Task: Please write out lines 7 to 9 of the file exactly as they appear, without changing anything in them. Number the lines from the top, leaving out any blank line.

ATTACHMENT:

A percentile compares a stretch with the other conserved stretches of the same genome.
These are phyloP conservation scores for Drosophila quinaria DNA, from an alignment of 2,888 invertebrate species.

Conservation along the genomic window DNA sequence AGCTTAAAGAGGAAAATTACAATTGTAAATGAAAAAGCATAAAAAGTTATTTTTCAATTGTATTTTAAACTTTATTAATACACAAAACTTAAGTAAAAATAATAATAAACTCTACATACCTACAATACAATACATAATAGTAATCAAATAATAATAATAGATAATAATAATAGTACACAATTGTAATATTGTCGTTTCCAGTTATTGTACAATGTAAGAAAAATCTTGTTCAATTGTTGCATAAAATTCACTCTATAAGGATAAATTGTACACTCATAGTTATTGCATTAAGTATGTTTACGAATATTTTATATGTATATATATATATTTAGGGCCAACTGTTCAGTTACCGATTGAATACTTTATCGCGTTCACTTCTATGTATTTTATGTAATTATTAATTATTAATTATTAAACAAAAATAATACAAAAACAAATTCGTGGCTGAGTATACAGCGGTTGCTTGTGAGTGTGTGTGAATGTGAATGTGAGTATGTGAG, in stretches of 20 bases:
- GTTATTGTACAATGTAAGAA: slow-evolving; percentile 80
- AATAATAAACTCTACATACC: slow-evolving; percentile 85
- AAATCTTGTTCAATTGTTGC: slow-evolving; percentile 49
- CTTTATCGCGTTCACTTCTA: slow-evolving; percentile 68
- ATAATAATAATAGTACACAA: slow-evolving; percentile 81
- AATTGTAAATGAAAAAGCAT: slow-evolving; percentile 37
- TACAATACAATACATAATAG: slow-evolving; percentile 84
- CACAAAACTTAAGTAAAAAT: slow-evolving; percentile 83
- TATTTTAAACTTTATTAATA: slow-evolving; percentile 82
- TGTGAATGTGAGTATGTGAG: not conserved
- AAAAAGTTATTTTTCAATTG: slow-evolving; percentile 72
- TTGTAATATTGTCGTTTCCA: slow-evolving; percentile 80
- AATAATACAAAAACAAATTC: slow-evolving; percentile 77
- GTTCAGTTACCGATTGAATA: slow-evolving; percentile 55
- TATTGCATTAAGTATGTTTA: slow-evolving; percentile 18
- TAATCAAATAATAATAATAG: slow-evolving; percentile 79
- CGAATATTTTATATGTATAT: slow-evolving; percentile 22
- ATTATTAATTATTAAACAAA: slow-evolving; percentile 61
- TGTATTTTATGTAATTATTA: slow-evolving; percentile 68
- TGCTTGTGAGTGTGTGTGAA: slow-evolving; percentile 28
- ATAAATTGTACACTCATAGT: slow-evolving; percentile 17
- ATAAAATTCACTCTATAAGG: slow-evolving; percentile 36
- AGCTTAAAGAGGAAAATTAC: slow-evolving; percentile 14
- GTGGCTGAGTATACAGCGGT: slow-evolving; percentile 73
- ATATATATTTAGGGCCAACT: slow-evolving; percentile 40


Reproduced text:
- CTTTATCGCGTTCACTTCTA: slow-evolving; percentile 68
- ATAATAATAATAGTACACAA: slow-evolving; percentile 81
- AATTGTAAATGAAAAAGCAT: slow-evolving; percentile 37